Lending a car to a friend or relative can result in a huge liability. Car owners will be on the hook for damages in case of an accident if they are found to be negligent in lending a car. You need to be aware of the legal and financial repercussions of loaning out your vehicle.
Every state has different rules about liabilities in the event of an accident when loaning out a car. The blog post will answer essential questions regarding legal obligations when lending a vehicle in the Bay Area.
Who is Liable If Someone Borrows Your Car in San Francisco?
A common misconception is that auto insurance follows the driver. It’s the other way around. Car insurance follows the vehicle!
An auto insurance policy of a vehicle, in general, applies to all the individuals in a household. This includes the partners, spouse, relatives, and roommates. Anyone outside the home is considered ‘a permissive driver’.
Permissive use is when the owner lends out the vehicle occasionally to a person outside the household. Whether the car is loaned out to the household family members of permissive drivers, the car owner will be held liable as per California state law.
What Happens If I Let Someone Borrow My Car and They Crash?
A car owner will be responsible for damages if the person to whom the car is lent crashes the vehicle that results in damage to the property or harms other drivers, passengers, or pedestrians. Your insurance premiums will go up when a claim is made for the damages.
As per the California Vehicle Code Section 17150, every car owner is liable for injury, death, or property damages due to the vehicle’s operation by any person who has been using it with expressed or implied permission of the owner. That means the victim will use the car owner’s insurance policy to recover the damages due to an accident caused by the permissive driver. In case the damages exceed the car owner’s policy, the driver who caused the accident policy will be used.
Vicarious Liability: Liability occurs when a person is responsible for the negligent actions of another. It happens when loaning out a car to another person who crashed the vehicle due to negligent acts.
A car owner’s policy will kick in instead of the friend or relative’s policy who has borrowed a car in the event of an accident.
In case of damages to your car, you can make a claim if you have collision coverage. Without collision coverage, you will have to pay for the repairs from your own pockets. However, a claim for collision coverage will also jack up the insurance premium.
Determining Actual Owner of the Vehicle
An important consideration when determining the legal liabilities due to an auto accident is who actually ‘owns’ the car. A car owner can avoid legal responsibility for a car accident by a person who had borrowed a car if shown that the actual owner was someone else.
Generally, the person or company named in the registration book of the vehicle and the insurance policy is the car’s actual owner. But a person whose name is mentioned in the policy and the registration book can deny ownership of the vehicle in the following circumstances.
- When another person or company was in possession, cared for, and claimed to be the vehicle owner.
- When someone else had the power or authority to sell the vehicle.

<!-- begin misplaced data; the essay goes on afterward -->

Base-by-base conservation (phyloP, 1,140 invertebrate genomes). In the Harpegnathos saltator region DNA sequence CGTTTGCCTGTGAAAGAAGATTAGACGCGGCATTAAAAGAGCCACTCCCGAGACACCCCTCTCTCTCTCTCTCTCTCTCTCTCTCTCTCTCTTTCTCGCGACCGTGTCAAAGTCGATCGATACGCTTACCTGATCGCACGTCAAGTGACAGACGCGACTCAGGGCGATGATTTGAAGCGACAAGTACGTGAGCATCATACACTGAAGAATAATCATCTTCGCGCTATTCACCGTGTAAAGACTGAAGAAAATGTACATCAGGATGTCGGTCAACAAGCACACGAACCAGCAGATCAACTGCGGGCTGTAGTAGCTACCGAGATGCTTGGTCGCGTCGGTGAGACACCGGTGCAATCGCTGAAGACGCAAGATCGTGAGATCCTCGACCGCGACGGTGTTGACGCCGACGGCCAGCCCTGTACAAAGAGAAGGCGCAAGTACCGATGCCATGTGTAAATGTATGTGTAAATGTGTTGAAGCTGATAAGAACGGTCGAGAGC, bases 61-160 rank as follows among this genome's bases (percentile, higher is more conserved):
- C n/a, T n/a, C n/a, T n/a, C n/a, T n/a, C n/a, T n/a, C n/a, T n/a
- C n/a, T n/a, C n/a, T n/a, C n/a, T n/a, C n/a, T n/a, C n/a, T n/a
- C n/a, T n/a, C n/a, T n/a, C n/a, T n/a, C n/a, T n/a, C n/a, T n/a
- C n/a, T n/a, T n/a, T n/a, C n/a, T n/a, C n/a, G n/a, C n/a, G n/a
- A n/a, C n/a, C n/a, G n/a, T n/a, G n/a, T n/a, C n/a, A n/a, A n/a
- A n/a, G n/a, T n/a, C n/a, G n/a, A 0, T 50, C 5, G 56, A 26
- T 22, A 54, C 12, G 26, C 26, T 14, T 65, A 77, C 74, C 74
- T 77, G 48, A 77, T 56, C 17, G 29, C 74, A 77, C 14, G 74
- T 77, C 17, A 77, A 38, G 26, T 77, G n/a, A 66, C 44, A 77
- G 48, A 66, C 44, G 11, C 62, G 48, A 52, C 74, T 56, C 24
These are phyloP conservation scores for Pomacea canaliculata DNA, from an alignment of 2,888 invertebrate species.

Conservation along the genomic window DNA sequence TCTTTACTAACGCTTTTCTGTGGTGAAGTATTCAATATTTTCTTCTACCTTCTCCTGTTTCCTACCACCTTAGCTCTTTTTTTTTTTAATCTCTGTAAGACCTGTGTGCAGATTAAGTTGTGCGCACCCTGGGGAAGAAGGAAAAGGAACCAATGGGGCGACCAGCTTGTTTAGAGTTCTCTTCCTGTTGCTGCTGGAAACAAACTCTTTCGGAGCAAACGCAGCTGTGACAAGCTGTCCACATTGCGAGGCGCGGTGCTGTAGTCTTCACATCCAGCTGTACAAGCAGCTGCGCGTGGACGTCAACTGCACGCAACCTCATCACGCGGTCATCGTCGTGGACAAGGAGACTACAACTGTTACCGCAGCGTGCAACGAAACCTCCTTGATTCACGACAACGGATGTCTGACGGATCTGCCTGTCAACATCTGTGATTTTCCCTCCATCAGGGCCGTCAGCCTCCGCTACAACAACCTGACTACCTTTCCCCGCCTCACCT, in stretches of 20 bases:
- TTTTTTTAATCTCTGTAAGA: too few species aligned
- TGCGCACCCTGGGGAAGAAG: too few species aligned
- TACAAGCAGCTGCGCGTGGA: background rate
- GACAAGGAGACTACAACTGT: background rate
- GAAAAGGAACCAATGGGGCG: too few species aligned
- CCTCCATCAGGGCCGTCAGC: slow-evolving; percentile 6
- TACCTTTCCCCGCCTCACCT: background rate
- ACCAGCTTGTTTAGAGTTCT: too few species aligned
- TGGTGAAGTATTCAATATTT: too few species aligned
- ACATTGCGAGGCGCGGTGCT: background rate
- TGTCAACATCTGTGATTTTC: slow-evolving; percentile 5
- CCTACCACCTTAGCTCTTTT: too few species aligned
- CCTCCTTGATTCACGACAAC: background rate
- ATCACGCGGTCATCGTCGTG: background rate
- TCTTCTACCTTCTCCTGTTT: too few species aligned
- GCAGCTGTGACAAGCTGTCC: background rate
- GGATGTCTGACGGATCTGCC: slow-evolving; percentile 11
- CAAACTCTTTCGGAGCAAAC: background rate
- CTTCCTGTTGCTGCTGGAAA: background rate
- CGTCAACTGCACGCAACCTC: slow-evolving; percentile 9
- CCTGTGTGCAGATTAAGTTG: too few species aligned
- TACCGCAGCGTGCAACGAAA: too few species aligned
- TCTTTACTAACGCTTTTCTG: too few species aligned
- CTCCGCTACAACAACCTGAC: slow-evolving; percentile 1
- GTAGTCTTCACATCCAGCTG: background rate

- When a vehicle was sold without changing the owner’s name on the certificate, the vehicle owner who had sold a car without adequately transferring it can still be on the financial hook in case of an accident.
Knowing legal liability in the above cases can get a bit muddy from the legal context. You need to contact a professional personal injury attorney to determine legal liabilities for an accident when loaning a car to someone else.
When Does Insurance Cover If You Let Someone Borrow Your Car?
A person who borrows a car will be covered if mentioned in the policy. For instance, if a roommate or a neighbor is mentioned in the policy, the insurance company will pay for the damages.
An important thing to note is that adding drivers may result in increased premiums. This is the case if a young driver or a person with a spotty driving record is added to the policy. However, adding a driver with an excellent driving record can result in reduced premiums.
Moreover, you should also note that California is one of the eight states where reduced coverage limits are allowed in case of an accident by a permissive driver. If a driver who is not the car owner crashes, the coverage will be reduced to state legislation’s minimum level.
California Vehicle Code Section 17151(a) limits the permissive liability to $15,000 for the injury or death of a person and $30,000 in case of injury or death of more than one person. Moreover, the limit for property damage liability is $5,000. That means that if you let your friend drive the vehicle who subsequently crashes the car, you won’t have to make payments above the limit set by the state.
However, permissive liability is applicable only if the driver uses the car for personal benefit. A car owner will be responsible in case the driver acts for the owner’s benefits.
Examples of Permissive Liability
Suppose you have loaned out your car to a friend who wants it to run an errand or party with friends. In this case, the state’s permissive liability restriction will apply, and the owner’s liability will be limited. The car owner will not have to pay more than the liability limits set by the state.
Another example is when you have loaned out your car to a driver who uses it to earn an income through a ridesharing program. The car owner in this example also will be liable up to the permissive liability limit.